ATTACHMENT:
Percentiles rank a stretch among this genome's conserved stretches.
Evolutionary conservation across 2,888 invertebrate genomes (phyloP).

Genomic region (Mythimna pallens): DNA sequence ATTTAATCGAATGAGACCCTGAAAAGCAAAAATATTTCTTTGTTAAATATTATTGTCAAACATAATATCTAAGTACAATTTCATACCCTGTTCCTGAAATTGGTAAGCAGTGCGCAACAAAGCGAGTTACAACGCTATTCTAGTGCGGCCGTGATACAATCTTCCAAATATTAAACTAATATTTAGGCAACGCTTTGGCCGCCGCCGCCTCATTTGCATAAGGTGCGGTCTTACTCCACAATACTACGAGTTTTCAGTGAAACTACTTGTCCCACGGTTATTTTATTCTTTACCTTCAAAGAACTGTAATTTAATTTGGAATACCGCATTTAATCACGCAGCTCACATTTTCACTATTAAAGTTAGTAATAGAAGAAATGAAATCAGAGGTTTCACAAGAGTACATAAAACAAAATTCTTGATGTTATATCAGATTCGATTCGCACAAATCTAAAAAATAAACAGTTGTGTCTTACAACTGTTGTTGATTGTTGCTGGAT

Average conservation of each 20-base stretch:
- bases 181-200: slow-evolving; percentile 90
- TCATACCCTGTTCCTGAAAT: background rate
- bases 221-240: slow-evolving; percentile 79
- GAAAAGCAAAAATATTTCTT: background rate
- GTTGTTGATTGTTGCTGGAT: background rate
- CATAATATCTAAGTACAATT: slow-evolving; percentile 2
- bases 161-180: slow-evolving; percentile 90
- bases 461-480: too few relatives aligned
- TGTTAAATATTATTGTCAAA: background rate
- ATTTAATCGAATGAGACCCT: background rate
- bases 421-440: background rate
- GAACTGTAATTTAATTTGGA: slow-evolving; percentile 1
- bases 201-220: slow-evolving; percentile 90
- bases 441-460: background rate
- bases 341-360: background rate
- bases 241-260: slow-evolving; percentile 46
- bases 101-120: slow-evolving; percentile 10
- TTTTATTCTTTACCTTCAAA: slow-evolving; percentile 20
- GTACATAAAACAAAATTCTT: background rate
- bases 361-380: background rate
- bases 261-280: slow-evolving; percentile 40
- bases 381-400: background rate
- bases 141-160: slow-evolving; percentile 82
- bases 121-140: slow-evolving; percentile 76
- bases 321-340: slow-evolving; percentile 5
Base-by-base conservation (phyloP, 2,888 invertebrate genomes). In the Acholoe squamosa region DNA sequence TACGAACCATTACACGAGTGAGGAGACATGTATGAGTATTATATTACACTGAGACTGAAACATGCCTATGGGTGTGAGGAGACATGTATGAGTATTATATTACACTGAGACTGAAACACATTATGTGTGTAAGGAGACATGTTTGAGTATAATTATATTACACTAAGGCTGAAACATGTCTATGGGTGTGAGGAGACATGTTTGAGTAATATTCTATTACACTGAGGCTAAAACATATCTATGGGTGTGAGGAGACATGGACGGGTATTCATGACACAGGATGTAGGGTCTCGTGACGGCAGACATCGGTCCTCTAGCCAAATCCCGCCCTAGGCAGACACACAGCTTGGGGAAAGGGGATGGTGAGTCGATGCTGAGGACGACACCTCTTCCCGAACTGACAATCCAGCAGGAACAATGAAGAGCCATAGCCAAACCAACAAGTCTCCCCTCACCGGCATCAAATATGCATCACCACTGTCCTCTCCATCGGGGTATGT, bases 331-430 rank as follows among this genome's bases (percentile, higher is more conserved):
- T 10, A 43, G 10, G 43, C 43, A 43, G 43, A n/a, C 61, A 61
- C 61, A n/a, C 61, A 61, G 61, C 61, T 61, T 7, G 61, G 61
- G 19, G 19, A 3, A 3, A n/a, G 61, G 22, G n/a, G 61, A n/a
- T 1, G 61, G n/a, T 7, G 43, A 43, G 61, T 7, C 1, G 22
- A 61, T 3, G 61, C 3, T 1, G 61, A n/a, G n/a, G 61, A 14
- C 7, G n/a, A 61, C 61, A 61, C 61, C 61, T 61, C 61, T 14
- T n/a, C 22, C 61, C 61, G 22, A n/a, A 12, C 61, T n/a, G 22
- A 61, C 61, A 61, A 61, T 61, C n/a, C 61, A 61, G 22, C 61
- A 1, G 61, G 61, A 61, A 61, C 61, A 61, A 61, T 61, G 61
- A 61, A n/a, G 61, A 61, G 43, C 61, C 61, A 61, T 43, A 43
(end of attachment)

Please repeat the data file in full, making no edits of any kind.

Percentiles rank a stretch among this genome's conserved stretches.
Evolutionary conservation across 2,888 invertebrate genomes (phyloP).

Genomic region (Mythimna pallens): DNA sequence ATTTAATCGAATGAGACCCTGAAAAGCAAAAATATTTCTTTGTTAAATATTATTGTCAAACATAATATCTAAGTACAATTTCATACCCTGTTCCTGAAATTGGTAAGCAGTGCGCAACAAAGCGAGTTACAACGCTATTCTAGTGCGGCCGTGATACAATCTTCCAAATATTAAACTAATATTTAGGCAACGCTTTGGCCGCCGCCGCCTCATTTGCATAAGGTGCGGTCTTACTCCACAATACTACGAGTTTTCAGTGAAACTACTTGTCCCACGGTTATTTTATTCTTTACCTTCAAAGAACTGTAATTTAATTTGGAATACCGCATTTAATCACGCAGCTCACATTTTCACTATTAAAGTTAGTAATAGAAGAAATGAAATCAGAGGTTTCACAAGAGTACATAAAACAAAATTCTTGATGTTATATCAGATTCGATTCGCACAAATCTAAAAAATAAACAGTTGTGTCTTACAACTGTTGTTGATTGTTGCTGGAT

Average conservation of each 20-base stretch:
- bases 181-200: slow-evolving; percentile 90
- TCATACCCTGTTCCTGAAAT: background rate
- bases 221-240: slow-evolving; percentile 79
- GAAAAGCAAAAATATTTCTT: background rate
- GTTGTTGATTGTTGCTGGAT: background rate
- CATAATATCTAAGTACAATT: slow-evolving; percentile 2
- bases 161-180: slow-evolving; percentile 90
- bases 461-480: too few relatives aligned
- TGTTAAATATTATTGTCAAA: background rate
- ATTTAATCGAATGAGACCCT: background rate
- bases 421-440: background rate
- GAACTGTAATTTAATTTGGA: slow-evolving; percentile 1
- bases 201-220: slow-evolving; percentile 90
- bases 441-460: background rate
- bases 341-360: background rate
- bases 241-260: slow-evolving; percentile 46
- bases 101-120: slow-evolving; percentile 10
- TTTTATTCTTTACCTTCAAA: slow-evolving; percentile 20
- GTACATAAAACAAAATTCTT: background rate
- bases 361-380: background rate
- bases 261-280: slow-evolving; percentile 40
- bases 381-400: background rate
- bases 141-160: slow-evolving; percentile 82
- bases 121-140: slow-evolving; percentile 76
- bases 321-340: slow-evolving; percentile 5
Base-by-base conservation (phyloP, 2,888 invertebrate genomes). In the Acholoe squamosa region DNA sequence TACGAACCATTACACGAGTGAGGAGACATGTATGAGTATTATATTACACTGAGACTGAAACATGCCTATGGGTGTGAGGAGACATGTATGAGTATTATATTACACTGAGACTGAAACACATTATGTGTGTAAGGAGACATGTTTGAGTATAATTATATTACACTAAGGCTGAAACATGTCTATGGGTGTGAGGAGACATGTTTGAGTAATATTCTATTACACTGAGGCTAAAACATATCTATGGGTGTGAGGAGACATGGACGGGTATTCATGACACAGGATGTAGGGTCTCGTGACGGCAGACATCGGTCCTCTAGCCAAATCCCGCCCTAGGCAGACACACAGCTTGGGGAAAGGGGATGGTGAGTCGATGCTGAGGACGACACCTCTTCCCGAACTGACAATCCAGCAGGAACAATGAAGAGCCATAGCCAAACCAACAAGTCTCCCCTCACCGGCATCAAATATGCATCACCACTGTCCTCTCCATCGGGGTATGT, bases 331-430 rank as follows among this genome's bases (percentile, higher is more conserved):
- T 10, A 43, G 10, G 43, C 43, A 43, G 43, A n/a, C 61, A 61
- C 61, A n/a, C 61, A 61, G 61, C 61, T 61, T 7, G 61, G 61
- G 19, G 19, A 3, A 3, A n/a, G 61, G 22, G n/a, G 61, A n/a
- T 1, G 61, G n/a, T 7, G 43, A 43, G 61, T 7, C 1, G 22
- A 61, T 3, G 61, C 3, T 1, G 61, A n/a, G n/a, G 61, A 14
- C 7, G n/a, A 61, C 61, A 61, C 61, C 61, T 61, C 61, T 14
- T n/a, C 22, C 61, C 61, G 22, A n/a, A 12, C 61, T n/a, G 22
- A 61, C 61, A 61, A 61, T 61, C n/a, C 61, A 61, G 22, C 61
- A 1, G 61, G 61, A 61, A 61, C 61, A 61, A 61, T 61, G 61
- A 61, A n/a, G 61, A 61, G 43, C 61, C 61, A 61, T 43, A 43